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- 1. Faster Practical Block Compression for Rank/Select Dictionaries Yusaku Kaneta | yusaku.kaneta@rakuten.com Rakuten Institute of Technology, Rakuten, Inc.
- 2. 2 Background § Compressed data structures in Web companies. • Web companies generate massive amount of logs in text formats. • Analyzing such huge logs is vital for our decision making. • Practical improvements of compressed data structures are important. § RRR compression [Raman, Raman, Rao, SODA’02] • Basic building block in many compressed data structures. • Rank/Select queries on compressed bit strings in constant time: ‣ Rankb(B, i): Number of b’s in B’s prefix of length i. ‣ Selectb(B, i): Position of B’s i-th b. B is an input bit string b: a bit in {0, 1}
- 3. 3 RRR = Block compression + succinct index § Represents a block B of w bits into a pair (class(B), offset(B)). • class(B): Number of ones in B. • offset(B): Number of preceding blocks of class same as B for some order (e.g., lexicographical order of bit strings). § log w bits for class(B) and log2 w class(B) bits for offset(B). § Two practical approaches to block compression: • Blockwise approach [Claude and Navarro, SPIRE’09] • Bitwise approach [Navarro and Providel, SEA’12]
- 4. 4 Block compression in practice Good: O(1) time. Bad: Low compression ratio. §The tables limit use of larger w. §log w bits for class(B) become non- negligible. §Ex) 25% overhead for w = 15. 1. Blockwise approach [Claude and Navarro, SPIRE’09] 2. Bitwise approach [Navarro and Providel, SEA’12] Idea: O(2ww)-bit universal tables. Idea: O(w3)-bit binomial coefficients. Good: High compression ratio. Bad: O(w) time. §Count bit strings lexicographically smaller than block B bit by bit. §In practice, heuristics of encoding and decoding blocks with a few ones in O(1) time can be used. Less flexible in practice
- 5. 5 Main result § Practical encoder/decoder for block compression • Generalization of existing blockwise and bitwise approaches. • Idea: chunkwise processing with multiple universal tables. • Faster and more stable on artificial data. Method Encode Decode Space (in bits) Blockwise [Claude and Navarro, SPIRE’09] O(1) O(1) O(2ww) Bitwise [Navarro and Provital, SEA’12] O(w) O(w) O(w3) Chunkwise (This work) O(w/t) O((w/t) log t) O(w3 + 2t t) This talk uses w and t for block and chunk lengths, respectively.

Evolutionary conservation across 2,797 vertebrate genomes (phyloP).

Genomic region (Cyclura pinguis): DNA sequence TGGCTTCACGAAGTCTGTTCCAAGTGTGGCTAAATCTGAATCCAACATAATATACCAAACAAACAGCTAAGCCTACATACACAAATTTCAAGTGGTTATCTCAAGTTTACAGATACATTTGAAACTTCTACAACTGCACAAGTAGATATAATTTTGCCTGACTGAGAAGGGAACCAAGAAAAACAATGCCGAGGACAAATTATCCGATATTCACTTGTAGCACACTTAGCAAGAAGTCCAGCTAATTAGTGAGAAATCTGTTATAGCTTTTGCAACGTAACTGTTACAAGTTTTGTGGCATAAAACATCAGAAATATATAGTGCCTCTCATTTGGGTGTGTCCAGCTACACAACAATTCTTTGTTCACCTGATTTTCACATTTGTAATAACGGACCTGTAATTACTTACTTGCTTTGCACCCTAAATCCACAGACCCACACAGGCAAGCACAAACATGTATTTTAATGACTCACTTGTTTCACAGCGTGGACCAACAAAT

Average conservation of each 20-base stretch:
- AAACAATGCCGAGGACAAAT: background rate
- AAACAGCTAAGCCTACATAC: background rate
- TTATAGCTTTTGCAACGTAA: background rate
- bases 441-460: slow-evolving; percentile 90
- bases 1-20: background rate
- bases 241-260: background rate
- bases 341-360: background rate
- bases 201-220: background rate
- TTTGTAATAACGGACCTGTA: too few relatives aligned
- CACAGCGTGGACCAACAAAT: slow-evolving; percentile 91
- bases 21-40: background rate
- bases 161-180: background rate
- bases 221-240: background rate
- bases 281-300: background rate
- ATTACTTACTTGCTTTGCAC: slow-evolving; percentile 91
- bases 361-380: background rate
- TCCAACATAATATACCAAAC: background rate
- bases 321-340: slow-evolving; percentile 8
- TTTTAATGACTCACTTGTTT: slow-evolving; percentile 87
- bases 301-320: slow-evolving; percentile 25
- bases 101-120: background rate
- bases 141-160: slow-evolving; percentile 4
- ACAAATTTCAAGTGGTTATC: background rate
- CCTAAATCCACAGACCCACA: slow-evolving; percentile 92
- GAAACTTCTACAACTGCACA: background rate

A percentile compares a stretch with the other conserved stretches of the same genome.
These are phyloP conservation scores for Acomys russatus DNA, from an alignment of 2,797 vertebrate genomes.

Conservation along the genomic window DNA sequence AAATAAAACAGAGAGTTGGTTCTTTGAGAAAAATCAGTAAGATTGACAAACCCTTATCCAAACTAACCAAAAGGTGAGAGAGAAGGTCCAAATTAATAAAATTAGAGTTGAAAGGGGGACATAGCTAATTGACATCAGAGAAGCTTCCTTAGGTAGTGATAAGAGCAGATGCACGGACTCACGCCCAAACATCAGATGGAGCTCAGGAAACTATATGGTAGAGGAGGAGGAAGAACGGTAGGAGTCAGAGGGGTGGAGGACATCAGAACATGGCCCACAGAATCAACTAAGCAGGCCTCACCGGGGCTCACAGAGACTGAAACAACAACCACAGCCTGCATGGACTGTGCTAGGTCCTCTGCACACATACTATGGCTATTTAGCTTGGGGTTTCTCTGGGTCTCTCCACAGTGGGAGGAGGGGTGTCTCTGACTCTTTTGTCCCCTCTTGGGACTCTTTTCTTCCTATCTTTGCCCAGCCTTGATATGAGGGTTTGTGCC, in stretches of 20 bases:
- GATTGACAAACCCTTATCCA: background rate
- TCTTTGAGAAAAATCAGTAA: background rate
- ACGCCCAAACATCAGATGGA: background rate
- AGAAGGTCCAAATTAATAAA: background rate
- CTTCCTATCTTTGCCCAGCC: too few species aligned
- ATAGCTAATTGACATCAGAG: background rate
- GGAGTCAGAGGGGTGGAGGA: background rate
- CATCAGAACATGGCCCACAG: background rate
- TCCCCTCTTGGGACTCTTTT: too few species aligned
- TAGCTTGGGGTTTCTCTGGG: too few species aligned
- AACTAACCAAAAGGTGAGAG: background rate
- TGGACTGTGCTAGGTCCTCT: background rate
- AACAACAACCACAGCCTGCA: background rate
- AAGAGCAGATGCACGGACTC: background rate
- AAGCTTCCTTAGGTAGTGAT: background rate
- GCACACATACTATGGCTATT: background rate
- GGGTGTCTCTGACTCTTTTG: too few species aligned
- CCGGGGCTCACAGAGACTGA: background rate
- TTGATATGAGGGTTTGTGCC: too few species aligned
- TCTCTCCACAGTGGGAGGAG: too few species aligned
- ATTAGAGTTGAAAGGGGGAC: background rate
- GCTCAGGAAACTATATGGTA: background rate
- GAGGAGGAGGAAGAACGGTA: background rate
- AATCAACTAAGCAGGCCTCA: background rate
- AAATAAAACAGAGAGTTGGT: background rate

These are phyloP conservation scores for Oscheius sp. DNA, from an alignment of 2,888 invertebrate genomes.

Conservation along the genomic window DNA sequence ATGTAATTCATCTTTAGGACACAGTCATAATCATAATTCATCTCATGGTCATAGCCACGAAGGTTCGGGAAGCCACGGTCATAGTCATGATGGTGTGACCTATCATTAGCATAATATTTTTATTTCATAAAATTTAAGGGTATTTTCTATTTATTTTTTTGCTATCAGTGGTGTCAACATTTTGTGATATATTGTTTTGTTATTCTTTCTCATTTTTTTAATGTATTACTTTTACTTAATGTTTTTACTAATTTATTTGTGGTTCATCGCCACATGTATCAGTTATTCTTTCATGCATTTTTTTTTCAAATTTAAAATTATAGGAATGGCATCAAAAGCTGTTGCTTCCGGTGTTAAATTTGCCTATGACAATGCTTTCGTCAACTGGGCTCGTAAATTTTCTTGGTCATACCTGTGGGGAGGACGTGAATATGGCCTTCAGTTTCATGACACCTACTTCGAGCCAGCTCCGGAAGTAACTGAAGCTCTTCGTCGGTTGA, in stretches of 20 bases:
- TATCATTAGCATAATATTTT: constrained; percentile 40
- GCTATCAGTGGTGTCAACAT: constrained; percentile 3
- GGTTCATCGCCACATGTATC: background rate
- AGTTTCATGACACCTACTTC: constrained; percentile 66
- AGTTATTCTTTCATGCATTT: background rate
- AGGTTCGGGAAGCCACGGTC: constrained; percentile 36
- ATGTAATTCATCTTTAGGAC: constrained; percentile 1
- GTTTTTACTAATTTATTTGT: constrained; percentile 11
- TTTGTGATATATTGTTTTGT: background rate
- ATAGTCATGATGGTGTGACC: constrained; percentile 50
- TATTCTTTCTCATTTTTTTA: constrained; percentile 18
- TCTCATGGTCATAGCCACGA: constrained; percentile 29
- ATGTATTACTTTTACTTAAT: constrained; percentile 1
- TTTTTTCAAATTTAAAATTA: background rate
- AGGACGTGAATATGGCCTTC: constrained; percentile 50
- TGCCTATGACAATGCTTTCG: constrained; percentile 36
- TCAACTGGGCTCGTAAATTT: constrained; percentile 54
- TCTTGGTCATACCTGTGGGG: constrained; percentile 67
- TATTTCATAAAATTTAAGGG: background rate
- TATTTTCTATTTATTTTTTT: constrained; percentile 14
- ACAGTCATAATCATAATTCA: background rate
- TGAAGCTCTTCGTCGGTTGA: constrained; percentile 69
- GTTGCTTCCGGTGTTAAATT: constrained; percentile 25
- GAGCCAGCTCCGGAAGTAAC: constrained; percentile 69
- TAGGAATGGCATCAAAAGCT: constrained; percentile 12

- 6. 6 Our algorithm
- 7. 7 Overview of our algorithm § Main idea: Process a block B in a chunkwise fashion. • Bi: The i-th chunk of length t. (Suppose t divides w.) ‣ Encoded/Decoded in O(1) time using O(2tt)-bit universal tables. • Efficiently count up blocks X satisfying X < B by using a combination formula and chunkwise order: A lexicographical order with: 1. class(Xi) < class(Bi) or 2. class(Xi) = class(Bi) and offset(Xi) < offset(Bi) t c × n − t m − c c m − c n − tt Number of ones: Number of bits: Block X Combination formula: Chunkwise order: X < B
- 8. 8 Block encoding in O(w/t) time Lemma: Block encoding can be implemented in O(w/t) time with O(w3+2tt)-bit universal tables. ` 1 oi+1 B0···Bi-1 oi 2 X[0, i) X[i] ••• Blocks X of class same as B in descending order of offset(X) from top to bottom. oi = X X0···Xi-1 < B0···Bi-1 ci ni class(B) − ci − class(Bi) w − ni − t#bits #ones Bi Bi+1···Bw/t-1 • w− ni − t is in {0, t, 2t, …, (w/t)t=w}. • class(B) − ci − c ranges in [0, w). • class(Bi) ranges in [0, t). • Each value can be represented in w bits. 2. class(Xi) = class(Bi) and offset(Xi) < offset(Bi) Idea: Multiplication offset(Bi)× w − ni − t class(B) − ci − class(Bi) 1. class(Xi) < class(Bi): Idea: Summation % t c × w − ni − t class(B) − ci − c class(Bi)&1 c = 0
- 9. 9 Block decoding in O((w/t)log t) time § Reverse operation of block encoding. • class(Bi): O(log t) time by a successor query on a universal table. • offset(Bi): O(1) time by integer division. min k ∑ t c × w − ni − t class(B) − ci − c ≥ offset(B) − oi k c = 0 Lemma: Block decoding can be implemented in O((w/t)log t) time with O(w3+2tt)-bit universal tables. Idea: Successor query
- 10. 10 Experimental results
- 11. 11 Experiment 1: Encoding/Decoding § Method: Measured average time for block encoding and decoding. § Input: 1M random blocks of length w = 64 for each class. Our chunkwise encoding and decoding: § Time: Significantly faster and less sensitive to densities. § Space: Comparable (t = 8) and 10 times more (t = 16). Average time (in microseconds) for encoding and decodiing Bitwise Bitwise Our chunkwise (t = 8) Our chunkwise (t = 8) Our chunkwise (t = 16) Our chunkwise (t = 16) Class of blocks Class of blocks Class of blocks Decoding time Enoding time
- 12. 12 Experiment 2: Rank/Select queries § Method: Measured average time for 1M rank/select on RRR. § Input: Random bit strings of length 228 with densities 5, 10, and 20 %. Density 5% 10% 20% Operation Rank1 Select1 Rank1 Select1 Rank1 Select1 bitwise 0.226 0.276 0.288 0.310 0.375 0.417 chunkwise (t=8) 0.212 0.288 0.279 0.312 0.297 0.321 chunkwise (t=16) 0.187 0.250 0.219 0.254 0.235 0.265 Average time (in microseconds) for rank and select Our chunkwise approach improved rank/select queries on RRR although our improvement is smaller than that in Experiment 1.
- 13. 13 Conclusion § Practical block encoding and decoding for RRR • New time-space tradeoff based on chunkwise processing: ‣ O(w/t) encoding ‣ O((w/t)log t) decoding ‣ O(w3 + 2tt) bits of space. • Generalize previous blockwise and bitwise approaches. • Fast and stable on artificial data with various densities. § Future work: • More experimental evaluation on real data.
- 14. THANK YOU

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